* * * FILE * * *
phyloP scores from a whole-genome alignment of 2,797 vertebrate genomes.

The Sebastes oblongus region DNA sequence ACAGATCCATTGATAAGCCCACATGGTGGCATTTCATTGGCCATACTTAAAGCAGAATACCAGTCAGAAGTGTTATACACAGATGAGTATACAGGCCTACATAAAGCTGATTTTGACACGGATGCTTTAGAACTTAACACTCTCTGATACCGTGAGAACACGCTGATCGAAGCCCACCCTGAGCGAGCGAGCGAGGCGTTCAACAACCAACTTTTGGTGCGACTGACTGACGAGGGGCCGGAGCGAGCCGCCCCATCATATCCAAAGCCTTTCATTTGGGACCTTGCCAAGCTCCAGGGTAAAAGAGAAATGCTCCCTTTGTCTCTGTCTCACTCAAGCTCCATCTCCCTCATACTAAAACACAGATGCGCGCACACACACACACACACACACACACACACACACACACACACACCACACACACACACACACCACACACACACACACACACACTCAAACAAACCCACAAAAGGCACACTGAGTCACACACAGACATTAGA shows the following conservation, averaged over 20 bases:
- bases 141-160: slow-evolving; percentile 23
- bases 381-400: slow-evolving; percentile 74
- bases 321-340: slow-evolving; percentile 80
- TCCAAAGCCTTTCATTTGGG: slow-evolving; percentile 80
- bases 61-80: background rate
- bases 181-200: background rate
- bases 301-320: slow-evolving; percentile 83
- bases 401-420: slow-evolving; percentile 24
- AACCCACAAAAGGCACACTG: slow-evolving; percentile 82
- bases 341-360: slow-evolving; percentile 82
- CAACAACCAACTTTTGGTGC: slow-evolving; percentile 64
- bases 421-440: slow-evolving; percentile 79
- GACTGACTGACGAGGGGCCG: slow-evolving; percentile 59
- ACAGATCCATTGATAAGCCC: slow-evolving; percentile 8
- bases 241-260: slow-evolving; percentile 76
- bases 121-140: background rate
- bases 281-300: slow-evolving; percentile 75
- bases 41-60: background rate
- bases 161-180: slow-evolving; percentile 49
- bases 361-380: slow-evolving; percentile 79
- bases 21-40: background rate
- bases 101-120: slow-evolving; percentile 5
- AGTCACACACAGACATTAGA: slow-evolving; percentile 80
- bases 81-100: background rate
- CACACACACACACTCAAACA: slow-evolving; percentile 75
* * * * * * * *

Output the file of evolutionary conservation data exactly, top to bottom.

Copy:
phyloP scores from a whole-genome alignment of 2,797 vertebrate genomes.

The Sebastes oblongus region DNA sequence ACAGATCCATTGATAAGCCCACATGGTGGCATTTCATTGGCCATACTTAAAGCAGAATACCAGTCAGAAGTGTTATACACAGATGAGTATACAGGCCTACATAAAGCTGATTTTGACACGGATGCTTTAGAACTTAACACTCTCTGATACCGTGAGAACACGCTGATCGAAGCCCACCCTGAGCGAGCGAGCGAGGCGTTCAACAACCAACTTTTGGTGCGACTGACTGACGAGGGGCCGGAGCGAGCCGCCCCATCATATCCAAAGCCTTTCATTTGGGACCTTGCCAAGCTCCAGGGTAAAAGAGAAATGCTCCCTTTGTCTCTGTCTCACTCAAGCTCCATCTCCCTCATACTAAAACACAGATGCGCGCACACACACACACACACACACACACACACACACACACACACACCACACACACACACACACCACACACACACACACACACACTCAAACAAACCCACAAAAGGCACACTGAGTCACACACAGACATTAGA shows the following conservation, averaged over 20 bases:
- bases 141-160: slow-evolving; percentile 23
- bases 381-400: slow-evolving; percentile 74
- bases 321-340: slow-evolving; percentile 80
- TCCAAAGCCTTTCATTTGGG: slow-evolving; percentile 80
- bases 61-80: background rate
- bases 181-200: background rate
- bases 301-320: slow-evolving; percentile 83
- bases 401-420: slow-evolving; percentile 24
- AACCCACAAAAGGCACACTG: slow-evolving; percentile 82
- bases 341-360: slow-evolving; percentile 82
- CAACAACCAACTTTTGGTGC: slow-evolving; percentile 64
- bases 421-440: slow-evolving; percentile 79
- GACTGACTGACGAGGGGCCG: slow-evolving; percentile 59
- ACAGATCCATTGATAAGCCC: slow-evolving; percentile 8
- bases 241-260: slow-evolving; percentile 76
- bases 121-140: background rate
- bases 281-300: slow-evolving; percentile 75
- bases 41-60: background rate
- bases 161-180: slow-evolving; percentile 49
- bases 361-380: slow-evolving; percentile 79
- bases 21-40: background rate
- bases 101-120: slow-evolving; percentile 5
- AGTCACACACAGACATTAGA: slow-evolving; percentile 80
- bases 81-100: background rate
- CACACACACACACTCAAACA: slow-evolving; percentile 75